Base rate cut is good news for Hertfordshire housing market
PUBLISHED: 09:51 05 August 2016 | UPDATED: 10:17 05 August 2016
The Bank of England's decision to cut interest rates for the first time in seven years spells good news for house hunters in St Albans and Harpenden.
The base rate now stands at a record low of 0.25 per cent, while the Bank has also authorised a further £60bn of newly created money to buy government bonds, plus £10bn in corporate bond purchases and a new scheme to ease the funding costs of banks - potentially worth up to £100bn.
The Bank aims to prevent the UK from falling into recession, by offsetting the negative impact of the base rate cut on lenders’ profit margins and alleviating the risk of a reduction in lending to households and businesses.
Although the repercussions on mortgage rates remain uncertain, residential property group, Leaders, is predicting an increase in confidence and affordability within the property market.
Leaders’ national sales director, Kevin Shaw, said: “This cut can only be seen as good news for the property market as it will increase buyer affordability and help first-time buyers and those wanting to move up the housing ladder.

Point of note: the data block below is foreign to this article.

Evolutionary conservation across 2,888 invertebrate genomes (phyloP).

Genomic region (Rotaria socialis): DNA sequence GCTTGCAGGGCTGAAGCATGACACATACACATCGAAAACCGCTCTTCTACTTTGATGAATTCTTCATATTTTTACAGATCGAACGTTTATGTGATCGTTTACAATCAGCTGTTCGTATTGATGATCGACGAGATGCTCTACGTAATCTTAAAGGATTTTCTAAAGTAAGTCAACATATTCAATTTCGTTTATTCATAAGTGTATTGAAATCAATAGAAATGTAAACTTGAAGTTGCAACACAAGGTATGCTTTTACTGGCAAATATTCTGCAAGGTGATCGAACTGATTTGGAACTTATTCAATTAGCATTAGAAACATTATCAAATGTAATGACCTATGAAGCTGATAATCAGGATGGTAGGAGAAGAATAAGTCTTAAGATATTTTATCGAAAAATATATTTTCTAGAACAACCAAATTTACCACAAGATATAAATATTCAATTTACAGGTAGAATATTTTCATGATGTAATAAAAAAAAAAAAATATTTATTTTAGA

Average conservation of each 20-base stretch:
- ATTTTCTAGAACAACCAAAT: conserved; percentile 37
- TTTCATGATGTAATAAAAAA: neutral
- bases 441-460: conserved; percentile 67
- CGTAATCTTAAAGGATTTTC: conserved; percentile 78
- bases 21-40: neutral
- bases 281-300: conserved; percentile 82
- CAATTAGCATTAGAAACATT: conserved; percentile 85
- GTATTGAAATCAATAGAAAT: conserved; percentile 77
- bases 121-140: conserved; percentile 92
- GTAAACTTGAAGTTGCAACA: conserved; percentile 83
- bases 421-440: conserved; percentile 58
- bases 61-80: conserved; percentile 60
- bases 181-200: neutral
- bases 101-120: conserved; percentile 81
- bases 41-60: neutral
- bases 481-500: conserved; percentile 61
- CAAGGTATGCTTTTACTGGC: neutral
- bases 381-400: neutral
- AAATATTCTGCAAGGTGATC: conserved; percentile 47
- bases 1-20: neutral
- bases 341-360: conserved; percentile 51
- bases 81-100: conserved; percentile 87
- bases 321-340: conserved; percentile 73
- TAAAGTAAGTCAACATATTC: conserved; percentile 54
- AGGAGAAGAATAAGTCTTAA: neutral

“The opportunity to secure a very low fixed-rate mortgage and be certain of mortgage outgoings for some time will give buyers greater stability and confidence and thereby stimulate demand.
“The cut will also be good for the buy-to-let market. Low interest rates and borrowing costs will increase the appeal of buy-to-let as an alternative to savings and other investments, which are simply unable to compete with the returns property can offer.
“With rental yields of around 4-5 per cent – which are typical for a good buy-to-let – along with long-term capital growth prospects, investment in bricks and mortar is more enticing than ever.”
The Bank of England’s Monetary Policy Committee made the decision to cut the base rate following poor economic data in the wake of the EU referendum.
As we look towards Brexit, Leaders expects the market to remain resilient, as strong ongoing demand underpins house prices.